Post # 1
So after a year long search to find a new job, I finally got one. I was able to leave the credit union I had been working at for nearly 2 years and got to start a job as a Mortgage Loan Processor on the first of August.
And by the end of the first week, I was a nervous, miserable wreck. And I have basically been the same every week since. I may have had one week collectively where I felt I could do my job. The rest has just been hell. I have had nightmares. My stomach has gone to hell. I cry. I come home and have to fight tears while my brain is plagued with thoughts of how much I hate it there or the stress it brings.
Now I’ve never done anything with mortgages, so I expected it to be different. And the job itself isn’t what is hard. It’s my boss. He is never there. Makes snarky, underhanded comments like a bitchy woman. Talks down to me because I don’t remember something that I may have only done once or if there is something I am unsure about. Never there. Doesn’t do his job like he is supposed to, thus making mine harder. Has yet to ever sit down and walk me through a process, just threw me in head first in the deep end. Have I mentioned that HE IS NEVER THERE?!?!?! How am I supposed to learn from you when your ass doesn’t come in till 12 pm? or 3 pm? Or just whenever? I can’t get much done when I need your help, or you aren’t answering my emails, or when I need you to sign stuff and you take all damn day?
I also understand that everyone makes mistakes at a new job that they aren’t used to, but I have never had such a hard time adjusting to a new job. I keep making a bunch of little mistakes because nothing is the same. Everything loan or lender does things differently and I don’t know how to do most of it. Video turtorials can only do so much.
I am trying so hard, but for every step forward I make, it feels like I end up taking 5 steps back. I’m trying to not let myself feel like I’ve made a mistake, but it’s getting harder to fight that off. Not to mention that part of my stress is mostly from the fear of getting fired as well as the fear of never being able to find something better. It took a year of searching and turning down temp agencies to finally found this. I can’t afford for either of those to happen.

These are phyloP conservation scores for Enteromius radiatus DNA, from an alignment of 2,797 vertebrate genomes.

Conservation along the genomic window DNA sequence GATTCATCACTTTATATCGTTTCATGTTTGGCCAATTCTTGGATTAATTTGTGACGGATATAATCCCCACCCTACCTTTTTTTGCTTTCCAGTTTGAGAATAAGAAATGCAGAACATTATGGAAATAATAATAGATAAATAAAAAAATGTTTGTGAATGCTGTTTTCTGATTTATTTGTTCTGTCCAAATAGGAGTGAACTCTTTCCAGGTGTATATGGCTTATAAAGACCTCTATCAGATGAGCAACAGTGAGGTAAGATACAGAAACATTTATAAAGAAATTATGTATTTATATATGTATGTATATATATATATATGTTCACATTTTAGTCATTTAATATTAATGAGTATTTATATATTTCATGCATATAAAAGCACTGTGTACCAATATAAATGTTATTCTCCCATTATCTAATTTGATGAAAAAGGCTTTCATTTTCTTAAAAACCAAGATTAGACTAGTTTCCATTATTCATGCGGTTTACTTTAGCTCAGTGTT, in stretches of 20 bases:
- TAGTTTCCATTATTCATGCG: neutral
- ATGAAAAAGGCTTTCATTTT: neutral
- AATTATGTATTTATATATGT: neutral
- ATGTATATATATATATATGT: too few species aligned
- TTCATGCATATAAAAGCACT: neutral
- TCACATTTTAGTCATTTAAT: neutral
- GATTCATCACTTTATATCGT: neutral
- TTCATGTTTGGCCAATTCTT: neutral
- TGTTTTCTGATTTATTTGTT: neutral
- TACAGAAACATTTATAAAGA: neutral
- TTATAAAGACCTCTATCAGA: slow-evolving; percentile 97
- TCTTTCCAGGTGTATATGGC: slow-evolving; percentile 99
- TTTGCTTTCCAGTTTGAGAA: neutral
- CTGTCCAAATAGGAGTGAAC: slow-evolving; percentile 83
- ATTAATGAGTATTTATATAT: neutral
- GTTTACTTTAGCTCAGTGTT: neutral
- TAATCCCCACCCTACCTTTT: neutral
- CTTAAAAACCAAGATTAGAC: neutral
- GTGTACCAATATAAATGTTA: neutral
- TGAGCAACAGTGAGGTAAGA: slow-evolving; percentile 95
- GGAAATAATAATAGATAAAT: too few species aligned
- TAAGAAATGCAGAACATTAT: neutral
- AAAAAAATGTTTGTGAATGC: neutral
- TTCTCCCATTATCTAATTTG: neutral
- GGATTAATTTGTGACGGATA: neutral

My SO has told me to give it till at least the end of this month before I start putting my resume out there so more, but how do I explain that I want to leave my brand new job without it looking bad on me? Hell this job has been causing me grief since I got it back in the beginning of may. Anyone have any suggestions for job searching or how to explain leaving a new position?
Other than that, thank you for reading.
Post # 2
Are there other employees? Could they possibly train you? I think you should stick it out as long as you can. I wouldn’t quit a job until I had another in place.
Also- saying he makes bitchy comments “like a woman” really rubs me the wrong way. Anyone can say nasty remarks.
Post # 3
Aly7489: I’d start getting my résumé out there yesterday. You’ve only been there for approx. 6 weeks. If you’re there for less than 3 months, it doesn’t have to be on your résumé.
you have 6 weeks to find another job. You can do it!!
I had a similar issue with another job — I could have written your post. It was hell and life is too short. I left and had another job in a month. There are always other jobs but sometimes it’s a matter of timing, skills and culture fit and you need to be flexible. People don’t leave companies — they leave managers.